Turquoise, Composition and History

  • By Wendy Lippman
  • 16 Oct, 2017

Turquoise, Composition and History Part 1 

Cocopah , Arizona’s oldest bead store, is committed to dealing in historic, ethnic and rare beads. Turquoise has always been the most significant bead we represent. It was an intricate part of the history, lore and trade of Pre-Columbian Indians in the Southwest and along the ancient trade routes to South America. As all the mines but Kingman have closed, it has become yet more precious and costly. Imitation materials are sold everywhere as Turquoise. Visitors constantly ask us how to tell the real from the fake. We want to share with you some fascinating information about this mythic stone.
Turquoise is a hydrated phosphate of aluminum and copper, formed by water seeping into rock flush with phosphorous, aluminum and copper.  It usually forms near copper deposits.  This mineral-rich water occupies cavities in the rock and, when it evaporates, leaves Turquoise created from a mix of these components and other local elements that will ultimately affect the hue.  Turquoise forms in a diverse range of color from pale to deep blue and dark green, due to the addition of local trace elements.   Most Turquoise mines are located in dry desert areas such as the Southwestern United States, Iran, China, and Afghanistan.
Antique Navajo Traditional Necklace, circa 1920. Contains natural Turquoise from a variety of mines in the Southwest. Available at Cocopah.
The documented history of Turquoise dates to approximately 4000 BC and the Turquoise mines of northeastern Persia.  Gem quality Turquoise has been located in the burial sites of Persian nobles from that region.  The most fabled Egyptian mine dates to 3000 BC, located on the Sinai Penisula in an area known Serabit el-Khadim.  This mine supplied pharaohs and royalty with gemstones for jewelry and artifacts.  Turquoise jewelry has been unearthed in almost all significant burials of Egyptian royalty since the beginning of archaeological excavation in Egypt.

The word 'Turquoise' comes from the French term, pierre turquoise, meaning gemstone from Turkey.  In the 17th century, French traders found quantities of excellent Turquoise in the bazaars of  Istanbul, Ankara and Izmir and assumed that Turkey was the source.  Much later they discovered that it was mined in Persia.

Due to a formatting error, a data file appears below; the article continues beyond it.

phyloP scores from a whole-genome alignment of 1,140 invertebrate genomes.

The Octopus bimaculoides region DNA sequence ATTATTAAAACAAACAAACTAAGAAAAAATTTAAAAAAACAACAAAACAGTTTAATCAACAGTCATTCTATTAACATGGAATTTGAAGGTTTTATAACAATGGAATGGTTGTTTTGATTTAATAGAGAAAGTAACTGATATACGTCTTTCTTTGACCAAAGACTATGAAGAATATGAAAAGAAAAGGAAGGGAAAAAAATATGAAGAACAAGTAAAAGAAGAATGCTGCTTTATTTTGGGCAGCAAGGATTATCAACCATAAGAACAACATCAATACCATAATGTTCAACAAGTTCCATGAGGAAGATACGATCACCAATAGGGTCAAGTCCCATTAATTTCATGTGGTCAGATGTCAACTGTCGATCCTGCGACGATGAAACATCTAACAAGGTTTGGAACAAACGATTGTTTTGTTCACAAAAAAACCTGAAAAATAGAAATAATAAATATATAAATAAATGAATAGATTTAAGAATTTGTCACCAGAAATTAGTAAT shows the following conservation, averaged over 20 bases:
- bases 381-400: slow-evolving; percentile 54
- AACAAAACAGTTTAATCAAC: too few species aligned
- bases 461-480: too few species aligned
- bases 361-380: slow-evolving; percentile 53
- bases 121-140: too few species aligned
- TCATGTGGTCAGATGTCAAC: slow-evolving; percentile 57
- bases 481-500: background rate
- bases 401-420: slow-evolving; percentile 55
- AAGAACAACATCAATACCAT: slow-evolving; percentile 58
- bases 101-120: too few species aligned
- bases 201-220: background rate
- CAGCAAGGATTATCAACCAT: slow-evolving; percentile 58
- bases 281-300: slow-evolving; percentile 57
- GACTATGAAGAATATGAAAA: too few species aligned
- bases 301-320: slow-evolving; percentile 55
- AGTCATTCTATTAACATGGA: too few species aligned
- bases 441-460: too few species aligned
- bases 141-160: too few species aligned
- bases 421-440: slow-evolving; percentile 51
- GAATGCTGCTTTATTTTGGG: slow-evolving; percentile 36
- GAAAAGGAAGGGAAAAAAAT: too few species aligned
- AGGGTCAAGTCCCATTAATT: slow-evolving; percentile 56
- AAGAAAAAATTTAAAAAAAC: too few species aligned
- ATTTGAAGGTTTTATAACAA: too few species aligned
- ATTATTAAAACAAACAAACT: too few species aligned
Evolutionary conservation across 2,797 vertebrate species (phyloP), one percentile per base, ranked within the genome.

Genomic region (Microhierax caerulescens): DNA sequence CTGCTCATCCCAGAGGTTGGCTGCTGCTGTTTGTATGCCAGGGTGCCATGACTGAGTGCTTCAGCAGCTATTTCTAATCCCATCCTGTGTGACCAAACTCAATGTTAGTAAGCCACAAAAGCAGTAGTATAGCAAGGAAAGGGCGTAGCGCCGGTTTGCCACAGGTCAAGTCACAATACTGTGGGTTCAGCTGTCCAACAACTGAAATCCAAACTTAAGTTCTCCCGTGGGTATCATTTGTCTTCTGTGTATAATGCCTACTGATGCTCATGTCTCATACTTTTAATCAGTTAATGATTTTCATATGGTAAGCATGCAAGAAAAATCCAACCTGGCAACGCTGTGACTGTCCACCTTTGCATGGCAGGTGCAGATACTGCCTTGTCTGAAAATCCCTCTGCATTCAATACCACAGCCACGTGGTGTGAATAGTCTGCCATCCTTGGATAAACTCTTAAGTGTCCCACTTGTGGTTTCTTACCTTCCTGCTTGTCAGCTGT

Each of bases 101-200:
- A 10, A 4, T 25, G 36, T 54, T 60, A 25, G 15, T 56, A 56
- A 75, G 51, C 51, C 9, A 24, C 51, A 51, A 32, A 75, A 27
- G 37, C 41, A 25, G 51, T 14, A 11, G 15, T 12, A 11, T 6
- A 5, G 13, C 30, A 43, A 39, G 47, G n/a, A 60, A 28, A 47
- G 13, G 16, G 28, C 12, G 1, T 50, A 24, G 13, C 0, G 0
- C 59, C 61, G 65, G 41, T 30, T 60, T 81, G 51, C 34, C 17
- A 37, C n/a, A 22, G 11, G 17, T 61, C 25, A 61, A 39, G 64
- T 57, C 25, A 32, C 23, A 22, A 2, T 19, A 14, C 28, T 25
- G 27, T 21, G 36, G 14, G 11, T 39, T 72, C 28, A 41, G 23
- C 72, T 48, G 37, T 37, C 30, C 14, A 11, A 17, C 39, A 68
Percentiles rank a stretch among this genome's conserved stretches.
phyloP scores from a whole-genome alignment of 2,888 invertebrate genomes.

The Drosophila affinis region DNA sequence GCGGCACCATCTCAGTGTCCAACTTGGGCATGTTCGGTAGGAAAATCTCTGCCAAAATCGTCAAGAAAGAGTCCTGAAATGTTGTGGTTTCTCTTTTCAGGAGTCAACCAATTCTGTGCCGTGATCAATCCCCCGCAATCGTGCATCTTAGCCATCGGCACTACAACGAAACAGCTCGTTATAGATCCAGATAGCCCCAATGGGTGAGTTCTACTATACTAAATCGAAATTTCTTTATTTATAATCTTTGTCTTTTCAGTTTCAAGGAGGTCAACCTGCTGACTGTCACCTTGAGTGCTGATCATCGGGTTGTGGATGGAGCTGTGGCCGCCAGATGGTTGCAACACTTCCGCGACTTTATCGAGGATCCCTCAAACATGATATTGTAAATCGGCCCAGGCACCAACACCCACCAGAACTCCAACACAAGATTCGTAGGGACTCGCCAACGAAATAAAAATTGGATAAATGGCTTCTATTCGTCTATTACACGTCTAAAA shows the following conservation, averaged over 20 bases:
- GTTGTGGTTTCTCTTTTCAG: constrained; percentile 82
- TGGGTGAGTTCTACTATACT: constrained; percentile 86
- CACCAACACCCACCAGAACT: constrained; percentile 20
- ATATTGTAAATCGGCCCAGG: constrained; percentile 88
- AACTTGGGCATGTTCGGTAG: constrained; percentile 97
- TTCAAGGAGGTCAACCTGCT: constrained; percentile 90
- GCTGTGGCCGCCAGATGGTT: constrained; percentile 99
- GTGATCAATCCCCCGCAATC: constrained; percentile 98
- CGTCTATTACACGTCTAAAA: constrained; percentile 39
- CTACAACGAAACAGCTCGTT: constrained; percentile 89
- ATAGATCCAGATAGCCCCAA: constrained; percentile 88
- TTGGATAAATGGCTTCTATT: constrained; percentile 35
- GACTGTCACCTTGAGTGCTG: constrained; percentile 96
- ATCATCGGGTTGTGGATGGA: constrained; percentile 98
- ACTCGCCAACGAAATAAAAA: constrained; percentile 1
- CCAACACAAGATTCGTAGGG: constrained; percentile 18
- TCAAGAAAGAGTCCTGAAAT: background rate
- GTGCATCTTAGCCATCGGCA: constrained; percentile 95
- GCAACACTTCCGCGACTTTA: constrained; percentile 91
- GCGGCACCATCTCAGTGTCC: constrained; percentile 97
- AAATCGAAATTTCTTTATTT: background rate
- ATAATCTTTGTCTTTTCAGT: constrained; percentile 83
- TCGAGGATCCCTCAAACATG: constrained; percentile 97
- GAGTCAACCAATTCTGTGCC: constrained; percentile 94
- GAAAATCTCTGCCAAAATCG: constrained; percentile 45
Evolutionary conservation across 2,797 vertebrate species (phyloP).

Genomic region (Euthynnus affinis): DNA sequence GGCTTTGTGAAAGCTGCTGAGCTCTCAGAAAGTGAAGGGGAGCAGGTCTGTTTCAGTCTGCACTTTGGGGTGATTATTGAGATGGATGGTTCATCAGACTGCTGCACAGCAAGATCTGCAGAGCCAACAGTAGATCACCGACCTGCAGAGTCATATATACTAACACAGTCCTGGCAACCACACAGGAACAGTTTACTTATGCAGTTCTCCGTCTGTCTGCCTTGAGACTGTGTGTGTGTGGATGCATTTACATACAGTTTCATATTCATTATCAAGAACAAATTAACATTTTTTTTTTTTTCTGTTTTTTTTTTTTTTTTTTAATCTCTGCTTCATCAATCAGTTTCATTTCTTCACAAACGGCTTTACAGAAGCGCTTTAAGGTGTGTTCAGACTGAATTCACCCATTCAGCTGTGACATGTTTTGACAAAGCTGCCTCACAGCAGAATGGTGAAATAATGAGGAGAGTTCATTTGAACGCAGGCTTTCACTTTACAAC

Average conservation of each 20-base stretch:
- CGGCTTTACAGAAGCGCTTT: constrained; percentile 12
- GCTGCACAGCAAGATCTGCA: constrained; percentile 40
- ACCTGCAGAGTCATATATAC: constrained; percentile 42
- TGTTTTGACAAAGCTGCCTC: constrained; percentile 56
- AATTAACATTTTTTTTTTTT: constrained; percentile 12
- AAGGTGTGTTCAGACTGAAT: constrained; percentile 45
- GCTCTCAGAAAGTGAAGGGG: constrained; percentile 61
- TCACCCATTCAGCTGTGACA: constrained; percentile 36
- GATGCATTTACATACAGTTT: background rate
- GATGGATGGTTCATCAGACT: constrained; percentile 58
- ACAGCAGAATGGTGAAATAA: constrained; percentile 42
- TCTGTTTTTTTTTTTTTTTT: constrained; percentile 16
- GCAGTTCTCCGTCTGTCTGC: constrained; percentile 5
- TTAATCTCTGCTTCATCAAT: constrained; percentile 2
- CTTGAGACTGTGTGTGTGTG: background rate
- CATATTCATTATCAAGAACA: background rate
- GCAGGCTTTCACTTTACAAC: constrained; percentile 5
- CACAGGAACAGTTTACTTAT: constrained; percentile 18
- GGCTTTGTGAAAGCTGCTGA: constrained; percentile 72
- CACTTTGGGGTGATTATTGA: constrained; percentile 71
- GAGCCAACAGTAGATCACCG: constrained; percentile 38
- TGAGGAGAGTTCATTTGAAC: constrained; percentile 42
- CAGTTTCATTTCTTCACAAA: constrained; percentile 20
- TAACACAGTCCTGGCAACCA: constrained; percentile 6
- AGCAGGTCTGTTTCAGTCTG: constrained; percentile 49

Vintage Sleeping Beauty necklace, natural color, unstabilized, circa 1970, created at Santa Domingo Pueblo in New Mexico. Available at Cocopah in Tlaquepaque
As late as the early 20th century, there were more than 40 mines producing Turquoise in the American states of Arizona, New Mexico, Nevada and Colorado.  At the present time, only the mine at Kingman, Arizona is in full operation.  In September 2012, the Sleeping Beauty mine unexpectedly shut down because it was mined out.  There is speculation that if they can dig down another one thousand feet, there might be more.   This is uncertain and the price to continue mining is prohibitive.  In 1960, the legendary #8 Spiderweb Turquoise mine in Nevada stopped production.   Originally, it had just been called the #8 mine, but Native Americans called it '#8 Spiderweb' and the name stuck.  In Native American culture, #8 Spiderweb is the  most desired of all the Turquoises ever mined in the Southwest.  The delicate pattern of the matrix (deposits of mineral or rock that form patterns in the Turquoise) is highly desirable and the true turquoise color of the stone is most remarkable.  It is interesting to note here that while Europeans and East Coast Americans often desire the pristine robin's egg blue of Persian Turquoise with its lack of matrix, Tibetans and Native Americans favor a Turquoise with interesting patterns of matrix.